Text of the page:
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Regulators and law don't protect UK net neutrality

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Major ISPs, though, are likely to put the change into their terms and conditions. This would leave consumers no course of action other than to accept the service limitation or leave the ISP.

BT declined to comment, only saying that an executive's comments to the Financial Times newspaper last week accurately reflected its position.

“We can’t give the content providers a completely free ride and continue to give customers the [service] they want at the price they expect,” BT's managing director of the consumer business John Petter told the paper.

A BBC spokesman told OUT-LAW Radio that it did not believe that it should pay ISPs for the delivery of its content, and that the iPlayer "only makes up a small percentage of total internet traffic in the UK".

Which?'s McGlade said that a changed contract might lead to action under the Unfair Terms in Consumer Contracts Regulations, which say that any contract term which is unfair is unenforceable.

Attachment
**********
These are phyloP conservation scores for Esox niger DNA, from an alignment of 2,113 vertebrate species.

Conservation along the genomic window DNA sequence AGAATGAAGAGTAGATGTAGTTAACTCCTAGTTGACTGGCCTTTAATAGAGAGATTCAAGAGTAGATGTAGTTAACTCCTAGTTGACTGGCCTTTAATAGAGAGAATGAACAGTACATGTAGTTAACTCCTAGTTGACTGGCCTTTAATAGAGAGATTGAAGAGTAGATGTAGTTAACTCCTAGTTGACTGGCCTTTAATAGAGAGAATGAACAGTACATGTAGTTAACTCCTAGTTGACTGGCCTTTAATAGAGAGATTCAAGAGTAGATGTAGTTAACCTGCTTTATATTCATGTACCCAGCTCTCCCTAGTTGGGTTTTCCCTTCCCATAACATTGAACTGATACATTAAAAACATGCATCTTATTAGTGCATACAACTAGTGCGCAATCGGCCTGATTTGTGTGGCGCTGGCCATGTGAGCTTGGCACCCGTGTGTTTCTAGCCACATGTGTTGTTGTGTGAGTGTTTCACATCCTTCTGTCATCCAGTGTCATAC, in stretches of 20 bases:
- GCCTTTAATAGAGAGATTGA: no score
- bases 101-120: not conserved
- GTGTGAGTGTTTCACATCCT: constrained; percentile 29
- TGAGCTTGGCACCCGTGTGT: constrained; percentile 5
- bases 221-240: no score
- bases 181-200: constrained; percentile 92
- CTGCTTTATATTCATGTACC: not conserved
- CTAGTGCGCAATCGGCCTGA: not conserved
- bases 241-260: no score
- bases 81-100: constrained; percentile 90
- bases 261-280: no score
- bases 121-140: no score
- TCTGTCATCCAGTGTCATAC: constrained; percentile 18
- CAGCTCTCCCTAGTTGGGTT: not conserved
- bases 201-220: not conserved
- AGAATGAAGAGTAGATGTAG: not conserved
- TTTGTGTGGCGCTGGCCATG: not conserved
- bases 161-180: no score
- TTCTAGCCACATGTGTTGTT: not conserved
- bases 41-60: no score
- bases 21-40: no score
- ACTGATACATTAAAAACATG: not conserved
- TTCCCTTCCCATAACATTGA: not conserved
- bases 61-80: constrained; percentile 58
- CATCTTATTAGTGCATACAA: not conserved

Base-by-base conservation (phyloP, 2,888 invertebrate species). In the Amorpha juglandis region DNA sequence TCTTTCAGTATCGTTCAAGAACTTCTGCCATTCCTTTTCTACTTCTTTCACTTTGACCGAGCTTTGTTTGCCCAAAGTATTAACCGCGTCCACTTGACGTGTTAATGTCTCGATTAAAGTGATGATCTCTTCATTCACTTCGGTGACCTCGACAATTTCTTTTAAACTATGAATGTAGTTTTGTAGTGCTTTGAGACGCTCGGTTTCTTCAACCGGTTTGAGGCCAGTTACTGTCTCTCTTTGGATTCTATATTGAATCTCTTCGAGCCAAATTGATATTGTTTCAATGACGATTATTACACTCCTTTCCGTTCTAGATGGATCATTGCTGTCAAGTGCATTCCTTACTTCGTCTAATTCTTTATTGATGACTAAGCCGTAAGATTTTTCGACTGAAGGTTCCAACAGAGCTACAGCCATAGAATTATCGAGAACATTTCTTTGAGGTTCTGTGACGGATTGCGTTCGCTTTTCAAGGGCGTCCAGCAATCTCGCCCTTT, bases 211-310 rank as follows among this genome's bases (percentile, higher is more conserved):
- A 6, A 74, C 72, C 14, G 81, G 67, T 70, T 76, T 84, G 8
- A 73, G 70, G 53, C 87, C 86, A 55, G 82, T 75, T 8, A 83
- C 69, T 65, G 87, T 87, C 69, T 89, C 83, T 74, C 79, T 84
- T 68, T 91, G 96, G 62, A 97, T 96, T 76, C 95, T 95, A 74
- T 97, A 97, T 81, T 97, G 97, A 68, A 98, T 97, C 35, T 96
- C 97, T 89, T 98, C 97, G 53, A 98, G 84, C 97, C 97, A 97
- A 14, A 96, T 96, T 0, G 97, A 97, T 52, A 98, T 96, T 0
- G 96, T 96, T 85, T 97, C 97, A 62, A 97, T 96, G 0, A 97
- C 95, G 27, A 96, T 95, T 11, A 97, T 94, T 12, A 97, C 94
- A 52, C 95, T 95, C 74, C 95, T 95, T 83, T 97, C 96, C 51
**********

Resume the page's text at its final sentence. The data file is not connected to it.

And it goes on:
Technology law expert Struan Robertson of Pinsent Masons, the law firm behind OUT-LAW.COM, said that it would only be unfair under those regulations if consumers were forced to stay with that ISP and accept the terms, however.

"If people have the opportunity to just walk away and join another provider I doubt there will be an issue," he said.

The OUT-LAW Radio report, 'Can UK users fight web throttling', can be heard here.

Copyright © 2009, OUT-LAW.com

OUT-LAW.COM is part of international law firm Pinsent Masons.

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